The ALA also lists the 100 most complained about books from 2010 to 2019. Anne Frank’s Diary is on it, and so are Huckleberry Finn, To Kill a Mockingbird, The Holy Bible, 1984, Lolita, Of Mice and Men, Brave New World, Heather Has Two Mommies, and Fifty Shades of Gray. As for the rest, it’s hard to tell just from titles why people didn’t like them, but This Book is Gay, Jacob’s New Dress, Sex is a Funny Word, and Two Boys Kissing are hints. The ALA does not say if any of them were targets because they make white people look bad, but Mr. Pritzker didn’t identify any white nationalists, either.
The ALA reports that “these [conservative] groups distribute book lists to their local chapters and individual adherents, who then utilize the lists to initiate a mass challenge that can empty the shelves of a library.” If a library had only 2,571 books — the very ones that were targets of attempted bans last year — and every challenge succeeded, the shelves would, indeed, be empty. In Mr. Pritzker’s state, where white nationalism is reportedly a problem, there were 67 attempts to ban books.
The ALA doesn’t say how many books were successfully banned. Isn’t that at least as important as the number of banning attempts? The association counts a lot of other things, though. In a section called Censorship by the Numbers, it tells you, for example, where censorship is worst (Texas, with 93 attempts to ban books) and absent (Nevada, not even one attempt). It also explains who files complaints, with parents and library patrons the worst offenders. These are, presumably, Mr. Pritzker’s white nationalists.
Illinois’ new law requires that all libraries fight censorship by coming up with a version of the ALA policy on book banning. I assumed the policy would have weaselly language about “hate” or “misinformation.” I was wrong. The policy is airtight:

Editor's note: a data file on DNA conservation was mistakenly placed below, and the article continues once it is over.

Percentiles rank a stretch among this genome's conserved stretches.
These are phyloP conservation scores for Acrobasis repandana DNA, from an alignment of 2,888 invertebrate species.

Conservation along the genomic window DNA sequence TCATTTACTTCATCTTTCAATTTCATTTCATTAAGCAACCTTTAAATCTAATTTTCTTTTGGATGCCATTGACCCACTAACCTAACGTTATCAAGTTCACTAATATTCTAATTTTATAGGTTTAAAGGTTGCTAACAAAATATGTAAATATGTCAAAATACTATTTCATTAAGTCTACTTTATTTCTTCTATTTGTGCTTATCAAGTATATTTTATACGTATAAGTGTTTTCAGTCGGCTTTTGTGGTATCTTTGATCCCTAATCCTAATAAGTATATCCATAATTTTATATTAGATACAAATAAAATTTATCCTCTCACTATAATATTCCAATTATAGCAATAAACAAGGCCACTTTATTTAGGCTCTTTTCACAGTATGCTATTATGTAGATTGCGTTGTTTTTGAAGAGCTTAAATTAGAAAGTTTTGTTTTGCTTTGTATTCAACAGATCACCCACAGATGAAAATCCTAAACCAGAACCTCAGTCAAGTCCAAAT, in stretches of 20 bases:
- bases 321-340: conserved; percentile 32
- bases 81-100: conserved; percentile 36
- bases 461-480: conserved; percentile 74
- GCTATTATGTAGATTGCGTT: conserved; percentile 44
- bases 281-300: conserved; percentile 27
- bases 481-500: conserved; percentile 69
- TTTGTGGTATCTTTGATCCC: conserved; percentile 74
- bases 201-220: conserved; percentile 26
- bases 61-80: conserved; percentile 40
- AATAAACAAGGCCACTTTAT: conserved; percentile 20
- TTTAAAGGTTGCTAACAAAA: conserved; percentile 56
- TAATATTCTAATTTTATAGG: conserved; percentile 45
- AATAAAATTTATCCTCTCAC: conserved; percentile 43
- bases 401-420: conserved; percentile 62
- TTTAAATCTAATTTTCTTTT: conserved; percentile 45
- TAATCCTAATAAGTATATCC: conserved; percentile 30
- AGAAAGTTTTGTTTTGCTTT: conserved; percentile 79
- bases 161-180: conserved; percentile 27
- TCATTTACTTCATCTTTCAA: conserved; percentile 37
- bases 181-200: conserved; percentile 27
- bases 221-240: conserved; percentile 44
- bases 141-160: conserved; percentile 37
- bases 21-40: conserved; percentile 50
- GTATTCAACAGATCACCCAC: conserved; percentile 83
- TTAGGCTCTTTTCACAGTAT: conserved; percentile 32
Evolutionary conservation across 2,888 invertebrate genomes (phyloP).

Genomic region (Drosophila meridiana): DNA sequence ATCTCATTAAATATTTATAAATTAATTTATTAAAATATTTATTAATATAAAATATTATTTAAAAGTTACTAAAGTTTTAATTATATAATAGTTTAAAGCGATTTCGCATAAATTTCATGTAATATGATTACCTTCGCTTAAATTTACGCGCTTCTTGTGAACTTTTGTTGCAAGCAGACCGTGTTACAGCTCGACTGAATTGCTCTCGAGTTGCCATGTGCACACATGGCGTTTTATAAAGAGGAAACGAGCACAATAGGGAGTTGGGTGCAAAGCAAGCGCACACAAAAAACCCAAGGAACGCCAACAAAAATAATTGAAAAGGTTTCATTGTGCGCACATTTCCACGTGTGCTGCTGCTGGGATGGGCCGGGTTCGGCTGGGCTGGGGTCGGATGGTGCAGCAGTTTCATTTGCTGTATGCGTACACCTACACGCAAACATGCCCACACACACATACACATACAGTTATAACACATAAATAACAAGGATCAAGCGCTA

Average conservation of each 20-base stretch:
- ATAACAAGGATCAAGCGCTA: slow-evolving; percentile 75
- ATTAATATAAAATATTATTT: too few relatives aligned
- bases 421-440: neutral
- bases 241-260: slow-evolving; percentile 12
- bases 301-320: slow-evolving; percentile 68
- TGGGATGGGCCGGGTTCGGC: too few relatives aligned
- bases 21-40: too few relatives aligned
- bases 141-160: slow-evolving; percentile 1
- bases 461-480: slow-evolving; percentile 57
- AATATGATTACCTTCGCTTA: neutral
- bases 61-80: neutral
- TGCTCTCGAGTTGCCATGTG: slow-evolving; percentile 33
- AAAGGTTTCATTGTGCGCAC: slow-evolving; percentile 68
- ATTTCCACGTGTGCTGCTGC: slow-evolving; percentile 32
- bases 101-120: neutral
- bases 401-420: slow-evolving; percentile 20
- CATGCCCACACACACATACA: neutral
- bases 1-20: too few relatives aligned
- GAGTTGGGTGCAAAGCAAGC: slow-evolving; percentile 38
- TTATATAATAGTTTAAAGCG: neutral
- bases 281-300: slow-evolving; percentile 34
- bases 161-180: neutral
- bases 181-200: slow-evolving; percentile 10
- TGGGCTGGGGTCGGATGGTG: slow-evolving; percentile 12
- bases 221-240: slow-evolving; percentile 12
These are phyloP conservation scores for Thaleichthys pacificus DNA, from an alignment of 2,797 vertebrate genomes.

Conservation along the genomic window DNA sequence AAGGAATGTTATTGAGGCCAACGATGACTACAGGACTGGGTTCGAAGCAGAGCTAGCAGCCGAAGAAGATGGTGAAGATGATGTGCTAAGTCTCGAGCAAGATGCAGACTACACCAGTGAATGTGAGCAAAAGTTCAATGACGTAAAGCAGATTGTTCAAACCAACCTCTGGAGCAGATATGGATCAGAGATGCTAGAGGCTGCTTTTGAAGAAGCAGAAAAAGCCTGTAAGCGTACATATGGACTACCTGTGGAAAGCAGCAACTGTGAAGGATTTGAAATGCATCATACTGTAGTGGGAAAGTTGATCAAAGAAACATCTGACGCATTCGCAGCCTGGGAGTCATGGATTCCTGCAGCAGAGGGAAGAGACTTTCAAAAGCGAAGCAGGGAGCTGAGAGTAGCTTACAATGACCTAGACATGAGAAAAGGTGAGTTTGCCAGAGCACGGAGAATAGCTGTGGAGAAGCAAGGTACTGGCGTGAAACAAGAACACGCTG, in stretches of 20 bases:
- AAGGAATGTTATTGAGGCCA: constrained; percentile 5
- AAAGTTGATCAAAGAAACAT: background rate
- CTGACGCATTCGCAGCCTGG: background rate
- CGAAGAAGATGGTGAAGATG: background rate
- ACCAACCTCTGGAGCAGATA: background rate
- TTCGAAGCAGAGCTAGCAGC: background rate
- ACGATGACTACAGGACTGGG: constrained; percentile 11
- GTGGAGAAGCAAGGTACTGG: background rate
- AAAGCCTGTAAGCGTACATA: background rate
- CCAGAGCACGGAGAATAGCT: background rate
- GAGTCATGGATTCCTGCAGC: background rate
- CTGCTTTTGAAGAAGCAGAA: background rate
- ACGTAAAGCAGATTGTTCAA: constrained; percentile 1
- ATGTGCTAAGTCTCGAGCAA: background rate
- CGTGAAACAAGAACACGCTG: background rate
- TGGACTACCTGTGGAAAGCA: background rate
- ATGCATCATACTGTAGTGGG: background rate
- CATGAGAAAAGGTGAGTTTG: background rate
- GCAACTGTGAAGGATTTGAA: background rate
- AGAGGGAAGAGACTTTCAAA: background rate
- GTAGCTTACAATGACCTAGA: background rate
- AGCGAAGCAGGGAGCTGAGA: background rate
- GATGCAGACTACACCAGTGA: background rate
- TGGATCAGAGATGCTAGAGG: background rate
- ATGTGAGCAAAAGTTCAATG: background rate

I. Materials should not be excluded because of the origin, background, or views of those contributing to their creation. II. Libraries should provide materials and information presenting all points of view on current and historical issues. Materials should not be proscribed or removed because of partisan or doctrinal disapproval.
There is extensive ALA-endorsed commentary on this policy, not all of which I claim to have read, but I found no exception for “hate.” The ALA stands for free-speech absolutism. This applies also to meeting rooms and exhibit spaces in libraries.
Almost all libraries are maintained, at least in part, at public expense. If libraries should protect what the ALA calls the “freedom to read,” should there not be equal freedom to buy books on the internet? I wonder why I have never heard of the ALA opposing book bans by Amazon or eBay. Why isn’t the ALA counting the titles Amazon refuses to sell? Why isn’t it as angry at people who want Amazon ban my books as it is about PTA moms who don’t like Two Boys Kissing? Why doesn’t it speak out against social-media censorship? At least, within its own domain, the American Library Association is admirably principled.
When Illinois’ new law goes into effect on January 1st, I look forward to exhibits of classic books on race and IQ, beginning with The Testing of Negro Intelligence. I expect to see displays on vaccine skepticism, holocaust revisionism, eugenics, conversion therapy, creationism, and learned analysis of Barack Obama’s birth certificate.
I’m grateful to Governor Pritzker for his heartfelt endorsement of free speech, and I hope he will be just as energetic in restoring it to the internet.